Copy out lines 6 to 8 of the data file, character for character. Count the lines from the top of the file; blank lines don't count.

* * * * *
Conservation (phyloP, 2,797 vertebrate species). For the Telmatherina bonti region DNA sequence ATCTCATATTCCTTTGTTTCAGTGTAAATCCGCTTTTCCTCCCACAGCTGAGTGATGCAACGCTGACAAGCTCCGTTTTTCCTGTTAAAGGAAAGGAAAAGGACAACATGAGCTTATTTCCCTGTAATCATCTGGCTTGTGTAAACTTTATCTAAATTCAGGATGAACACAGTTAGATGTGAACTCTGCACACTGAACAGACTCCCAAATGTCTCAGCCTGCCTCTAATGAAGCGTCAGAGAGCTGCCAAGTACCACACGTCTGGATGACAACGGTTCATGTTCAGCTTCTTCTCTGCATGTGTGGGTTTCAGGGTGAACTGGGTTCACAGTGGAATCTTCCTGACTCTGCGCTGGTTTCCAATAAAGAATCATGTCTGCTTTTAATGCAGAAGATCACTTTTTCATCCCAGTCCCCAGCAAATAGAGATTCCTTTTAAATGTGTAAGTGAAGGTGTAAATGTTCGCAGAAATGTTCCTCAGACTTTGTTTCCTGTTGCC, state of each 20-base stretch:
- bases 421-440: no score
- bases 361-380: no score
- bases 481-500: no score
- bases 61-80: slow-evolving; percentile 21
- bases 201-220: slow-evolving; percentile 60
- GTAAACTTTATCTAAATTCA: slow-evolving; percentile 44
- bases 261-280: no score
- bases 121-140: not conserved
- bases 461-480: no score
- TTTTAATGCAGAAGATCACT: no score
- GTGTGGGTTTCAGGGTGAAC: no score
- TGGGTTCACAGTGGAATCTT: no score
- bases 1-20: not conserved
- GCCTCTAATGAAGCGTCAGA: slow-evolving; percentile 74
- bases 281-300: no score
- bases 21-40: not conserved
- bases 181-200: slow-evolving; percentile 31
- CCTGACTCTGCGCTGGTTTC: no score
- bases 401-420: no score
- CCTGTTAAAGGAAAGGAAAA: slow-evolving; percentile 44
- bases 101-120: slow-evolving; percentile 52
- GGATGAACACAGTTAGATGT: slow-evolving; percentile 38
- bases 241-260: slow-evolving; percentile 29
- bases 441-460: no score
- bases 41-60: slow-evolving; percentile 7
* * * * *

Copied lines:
- bases 201-220: slow-evolving; percentile 60
- GTAAACTTTATCTAAATTCA: slow-evolving; percentile 44
- bases 261-280: no score